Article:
Many years ago, when I was married to my first husband, he punched me.
I learned something about writing from that punch.I learned about tears and cliches.
1. I learned that before tears come feelings of disbelief, shame, and the need to hush yourself so the children won’t be afraid. I learned that before tears comes the quiet in the soul that questions everything you thought you knew. I learned that before tears comes the instinct to survive, and when tears do come, perhaps years later, they don’t come pretty. They come ugly, with lots of snot and unattractive gutteral noises. Whenever I am tempted to cue the violins by allowing my character to indulge in tears, I stop to search my deepest imagination – what would this particular sorrow really feel like? What would my character really do? If my character must cry, I ask myself, what would that really look like? Surely not the delicate brimming of the eyes or the tasteful sobs you see on TV. Elie Wiesel once said, “I swore never to be silent whenever and wherever human beings endure suffering and humiliation. We must always take sides. Neutrality helps the oppressor, never the victim. Silence encourages the tormentor, never the tormented.” When we use cliches, we contribute to the silence.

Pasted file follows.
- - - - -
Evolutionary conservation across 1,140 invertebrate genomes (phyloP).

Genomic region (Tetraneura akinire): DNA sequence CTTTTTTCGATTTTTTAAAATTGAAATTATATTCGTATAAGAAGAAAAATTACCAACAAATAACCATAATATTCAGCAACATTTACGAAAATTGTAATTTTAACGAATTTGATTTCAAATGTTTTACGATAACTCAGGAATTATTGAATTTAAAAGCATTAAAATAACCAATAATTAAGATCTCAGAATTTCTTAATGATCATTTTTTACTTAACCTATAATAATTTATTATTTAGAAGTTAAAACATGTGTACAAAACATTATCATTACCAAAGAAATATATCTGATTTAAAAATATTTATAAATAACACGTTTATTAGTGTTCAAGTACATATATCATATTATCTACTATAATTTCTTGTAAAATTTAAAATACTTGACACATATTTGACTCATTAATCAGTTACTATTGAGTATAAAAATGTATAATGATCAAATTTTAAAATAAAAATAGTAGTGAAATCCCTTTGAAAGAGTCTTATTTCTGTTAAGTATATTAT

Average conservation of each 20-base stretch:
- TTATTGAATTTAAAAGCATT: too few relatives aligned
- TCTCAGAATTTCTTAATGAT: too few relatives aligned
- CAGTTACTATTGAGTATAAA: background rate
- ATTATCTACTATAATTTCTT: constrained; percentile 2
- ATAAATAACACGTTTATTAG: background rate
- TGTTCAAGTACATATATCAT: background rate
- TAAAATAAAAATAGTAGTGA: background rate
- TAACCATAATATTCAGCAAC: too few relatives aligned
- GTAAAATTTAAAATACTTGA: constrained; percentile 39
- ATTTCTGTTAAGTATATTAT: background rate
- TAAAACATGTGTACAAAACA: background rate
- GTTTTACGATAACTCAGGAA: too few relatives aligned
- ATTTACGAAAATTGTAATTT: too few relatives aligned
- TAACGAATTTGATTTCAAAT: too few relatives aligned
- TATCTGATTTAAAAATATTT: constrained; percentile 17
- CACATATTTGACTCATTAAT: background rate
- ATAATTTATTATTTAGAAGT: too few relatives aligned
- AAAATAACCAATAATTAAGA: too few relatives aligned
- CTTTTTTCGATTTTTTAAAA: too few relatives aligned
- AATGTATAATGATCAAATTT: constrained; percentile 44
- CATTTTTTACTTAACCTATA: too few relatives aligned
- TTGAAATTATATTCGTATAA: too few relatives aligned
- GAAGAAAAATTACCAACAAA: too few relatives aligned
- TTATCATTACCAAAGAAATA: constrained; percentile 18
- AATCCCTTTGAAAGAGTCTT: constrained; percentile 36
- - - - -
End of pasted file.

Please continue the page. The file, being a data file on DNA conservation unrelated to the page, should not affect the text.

2. Another thing I learned, with time, is that virtually everything bad that happens to us has the potential to enlarge the soul and the imagination and one’s capacity for compassion, making us better human beings and, therefore, better writers.